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Open and closed syllables
Posted: Wed Oct 03, 2007 12:21 am
My child's school here is now beginning to teach syllable rules for spelling (I think they use the Wilson Method). There seem to be several different 'rules' for spelling syllables and they all seem unecessarily complicated! The syllable types are (I'm sure this is news to nobody): the closed, open, vowel-consonant-e, vowel team and the consonant-le syllable.
Is it useful to teach this way? Does it conflict with the synthetic phonics approach? (I've been reading Johnston & Watson's book on SP and find no reference to syllable types). In fact, these syllable spelling rules seem to conflict with many of the GPCs used in SP. How consistent are they?
I know that Diane McGuinness reviewed the Wilson Method in "Why our Children Can't Read" (p 196, US Edition) - and criticized it for switching logic "from phonemes (sound) to letter patterns (visual) in an attempt to catergorize the spelling code." She goes on (I see now) to explain how inconsistent these syllable spelling rules are: words can fall into two syllable categories at the same time; and, of course, there are spelling exceptions!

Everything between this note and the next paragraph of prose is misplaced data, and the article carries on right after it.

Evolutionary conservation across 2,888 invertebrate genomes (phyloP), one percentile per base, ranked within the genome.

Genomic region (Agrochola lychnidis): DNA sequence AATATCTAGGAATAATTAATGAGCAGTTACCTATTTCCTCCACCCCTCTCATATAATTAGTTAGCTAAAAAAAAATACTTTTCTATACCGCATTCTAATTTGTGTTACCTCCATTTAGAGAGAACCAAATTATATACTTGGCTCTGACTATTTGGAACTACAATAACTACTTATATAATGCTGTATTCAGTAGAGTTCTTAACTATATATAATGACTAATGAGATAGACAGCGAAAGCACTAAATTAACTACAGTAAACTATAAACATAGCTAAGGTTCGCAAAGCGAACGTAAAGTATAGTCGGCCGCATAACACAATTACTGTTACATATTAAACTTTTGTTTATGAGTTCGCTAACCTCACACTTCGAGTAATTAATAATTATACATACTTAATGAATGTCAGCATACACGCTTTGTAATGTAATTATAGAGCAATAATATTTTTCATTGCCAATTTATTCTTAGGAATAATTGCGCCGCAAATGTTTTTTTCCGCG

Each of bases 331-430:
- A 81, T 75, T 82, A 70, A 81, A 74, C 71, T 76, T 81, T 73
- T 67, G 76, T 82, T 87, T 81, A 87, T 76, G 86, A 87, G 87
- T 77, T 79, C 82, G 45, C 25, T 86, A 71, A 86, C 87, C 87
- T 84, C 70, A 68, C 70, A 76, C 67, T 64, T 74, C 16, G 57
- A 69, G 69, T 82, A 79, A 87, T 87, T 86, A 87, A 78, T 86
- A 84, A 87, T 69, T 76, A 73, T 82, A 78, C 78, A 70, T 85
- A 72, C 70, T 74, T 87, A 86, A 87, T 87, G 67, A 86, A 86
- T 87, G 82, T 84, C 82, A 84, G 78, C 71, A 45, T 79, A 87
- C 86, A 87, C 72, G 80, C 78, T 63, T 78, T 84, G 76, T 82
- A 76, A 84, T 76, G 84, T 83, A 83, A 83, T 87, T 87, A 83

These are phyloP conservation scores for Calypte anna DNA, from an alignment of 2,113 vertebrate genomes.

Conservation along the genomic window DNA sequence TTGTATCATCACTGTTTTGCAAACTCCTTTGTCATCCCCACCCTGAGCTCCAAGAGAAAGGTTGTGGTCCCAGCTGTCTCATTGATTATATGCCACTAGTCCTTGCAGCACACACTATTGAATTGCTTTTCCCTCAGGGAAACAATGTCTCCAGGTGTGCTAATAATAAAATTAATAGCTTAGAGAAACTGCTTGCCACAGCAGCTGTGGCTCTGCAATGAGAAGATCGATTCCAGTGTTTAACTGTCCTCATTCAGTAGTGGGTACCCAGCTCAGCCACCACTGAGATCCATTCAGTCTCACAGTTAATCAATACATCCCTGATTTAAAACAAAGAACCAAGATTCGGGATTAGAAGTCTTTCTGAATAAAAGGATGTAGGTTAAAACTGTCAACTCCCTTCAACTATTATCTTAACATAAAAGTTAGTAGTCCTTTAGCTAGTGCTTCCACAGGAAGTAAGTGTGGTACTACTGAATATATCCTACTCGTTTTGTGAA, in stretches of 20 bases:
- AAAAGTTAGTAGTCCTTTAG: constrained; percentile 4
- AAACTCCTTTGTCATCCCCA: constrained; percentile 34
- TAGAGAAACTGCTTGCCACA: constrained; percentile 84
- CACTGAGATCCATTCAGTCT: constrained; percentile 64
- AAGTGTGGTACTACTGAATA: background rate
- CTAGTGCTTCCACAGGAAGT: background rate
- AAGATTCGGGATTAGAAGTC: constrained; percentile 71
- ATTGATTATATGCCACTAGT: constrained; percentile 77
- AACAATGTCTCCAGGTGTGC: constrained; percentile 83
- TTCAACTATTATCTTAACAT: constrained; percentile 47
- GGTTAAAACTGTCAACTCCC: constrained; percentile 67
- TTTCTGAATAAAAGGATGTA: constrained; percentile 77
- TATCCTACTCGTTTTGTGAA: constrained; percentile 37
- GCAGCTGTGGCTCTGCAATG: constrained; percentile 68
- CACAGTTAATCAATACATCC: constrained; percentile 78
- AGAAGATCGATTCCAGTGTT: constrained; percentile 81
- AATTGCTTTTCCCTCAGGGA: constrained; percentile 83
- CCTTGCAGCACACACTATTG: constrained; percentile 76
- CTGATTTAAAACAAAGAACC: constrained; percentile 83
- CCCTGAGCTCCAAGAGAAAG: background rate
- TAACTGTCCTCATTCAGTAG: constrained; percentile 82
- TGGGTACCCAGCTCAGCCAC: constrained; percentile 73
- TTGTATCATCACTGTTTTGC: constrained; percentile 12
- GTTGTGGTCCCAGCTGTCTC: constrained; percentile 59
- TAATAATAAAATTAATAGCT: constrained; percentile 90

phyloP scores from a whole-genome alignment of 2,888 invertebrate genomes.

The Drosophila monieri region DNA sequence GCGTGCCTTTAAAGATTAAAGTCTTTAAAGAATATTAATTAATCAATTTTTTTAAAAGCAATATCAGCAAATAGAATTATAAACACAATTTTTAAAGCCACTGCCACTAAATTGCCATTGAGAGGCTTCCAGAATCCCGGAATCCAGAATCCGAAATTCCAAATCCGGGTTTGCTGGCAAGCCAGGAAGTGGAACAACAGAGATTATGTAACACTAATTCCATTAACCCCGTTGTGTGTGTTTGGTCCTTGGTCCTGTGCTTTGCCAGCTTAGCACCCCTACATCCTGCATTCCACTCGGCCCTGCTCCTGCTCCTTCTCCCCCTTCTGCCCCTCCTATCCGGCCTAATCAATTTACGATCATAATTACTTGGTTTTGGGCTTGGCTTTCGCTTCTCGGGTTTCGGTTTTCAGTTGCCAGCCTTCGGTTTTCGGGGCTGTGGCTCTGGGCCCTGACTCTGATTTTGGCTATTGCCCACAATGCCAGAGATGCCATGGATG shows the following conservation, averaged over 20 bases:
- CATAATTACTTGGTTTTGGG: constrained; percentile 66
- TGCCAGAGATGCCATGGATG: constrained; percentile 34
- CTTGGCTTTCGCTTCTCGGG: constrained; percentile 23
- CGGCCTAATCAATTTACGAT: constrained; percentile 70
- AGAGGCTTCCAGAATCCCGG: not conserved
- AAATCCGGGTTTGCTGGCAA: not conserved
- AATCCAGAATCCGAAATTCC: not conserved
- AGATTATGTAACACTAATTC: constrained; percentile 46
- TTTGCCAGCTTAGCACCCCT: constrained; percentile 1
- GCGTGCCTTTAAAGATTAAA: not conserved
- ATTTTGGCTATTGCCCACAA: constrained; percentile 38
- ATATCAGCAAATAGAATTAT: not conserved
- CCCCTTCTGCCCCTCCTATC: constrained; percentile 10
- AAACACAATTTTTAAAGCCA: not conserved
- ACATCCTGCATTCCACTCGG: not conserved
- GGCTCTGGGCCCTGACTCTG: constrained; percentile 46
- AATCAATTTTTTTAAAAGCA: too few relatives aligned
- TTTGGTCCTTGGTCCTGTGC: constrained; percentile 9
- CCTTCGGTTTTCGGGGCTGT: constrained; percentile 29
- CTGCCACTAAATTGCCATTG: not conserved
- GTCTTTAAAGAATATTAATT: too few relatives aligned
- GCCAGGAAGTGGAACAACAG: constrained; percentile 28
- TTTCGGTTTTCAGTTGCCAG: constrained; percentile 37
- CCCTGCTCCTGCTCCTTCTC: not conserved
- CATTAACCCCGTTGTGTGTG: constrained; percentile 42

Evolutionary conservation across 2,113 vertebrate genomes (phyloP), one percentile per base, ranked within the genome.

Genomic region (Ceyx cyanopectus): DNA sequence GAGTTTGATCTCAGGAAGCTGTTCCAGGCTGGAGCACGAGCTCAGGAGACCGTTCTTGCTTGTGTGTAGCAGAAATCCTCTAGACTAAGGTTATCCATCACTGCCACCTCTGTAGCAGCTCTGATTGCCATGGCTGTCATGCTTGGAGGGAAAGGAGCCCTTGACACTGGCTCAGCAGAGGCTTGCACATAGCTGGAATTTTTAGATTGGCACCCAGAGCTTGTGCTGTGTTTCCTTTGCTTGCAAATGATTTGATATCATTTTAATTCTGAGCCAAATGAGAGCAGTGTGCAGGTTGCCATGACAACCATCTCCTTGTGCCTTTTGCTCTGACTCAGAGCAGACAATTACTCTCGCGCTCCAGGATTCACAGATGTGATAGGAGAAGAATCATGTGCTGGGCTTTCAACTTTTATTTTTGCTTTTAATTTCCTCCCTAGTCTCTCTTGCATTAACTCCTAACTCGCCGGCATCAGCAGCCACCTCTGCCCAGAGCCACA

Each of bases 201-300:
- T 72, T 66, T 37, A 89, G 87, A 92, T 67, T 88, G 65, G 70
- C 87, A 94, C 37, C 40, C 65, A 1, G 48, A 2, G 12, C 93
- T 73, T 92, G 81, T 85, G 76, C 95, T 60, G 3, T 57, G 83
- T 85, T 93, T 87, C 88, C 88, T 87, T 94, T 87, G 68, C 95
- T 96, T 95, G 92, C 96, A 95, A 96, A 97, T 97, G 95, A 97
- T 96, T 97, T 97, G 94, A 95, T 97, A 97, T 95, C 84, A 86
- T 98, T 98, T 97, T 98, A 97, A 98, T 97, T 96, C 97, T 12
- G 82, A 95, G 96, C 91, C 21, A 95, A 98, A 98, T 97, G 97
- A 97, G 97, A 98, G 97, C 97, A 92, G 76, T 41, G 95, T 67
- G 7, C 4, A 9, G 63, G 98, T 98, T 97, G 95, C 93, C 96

Grateful for any comments.
Posted: Wed Oct 03, 2007 12:32 am
I haven't found it at all necessary to teach syllable 'rules' so far and I certainly wouldn't teach anything that goes against the teaching of the correspondences.
If a word is so long that the pupils can't remember the beginning by the time they've decoded or encoded the end, which is not infrequent given their weak working memories, I just help them to split it up into chunks that correspond to the way the word is spoken - no rules involved! It seems to be all that is needed.
Posted: Wed Oct 03, 2007 1:22 am
I certainly like the idea of 'chunking' phonetically without too many rules. As long as the GP correspondences have been well taught, I find it hard to see why children will need to learn abstruse rules for spelling. I can see that simple tricks and advice (like 'i before e except after c) can help. Maybe there are some good reasons for teaching spelling rules - apart from morphemic. I just don't know them.
Posted: Wed Oct 03, 2007 9:22 am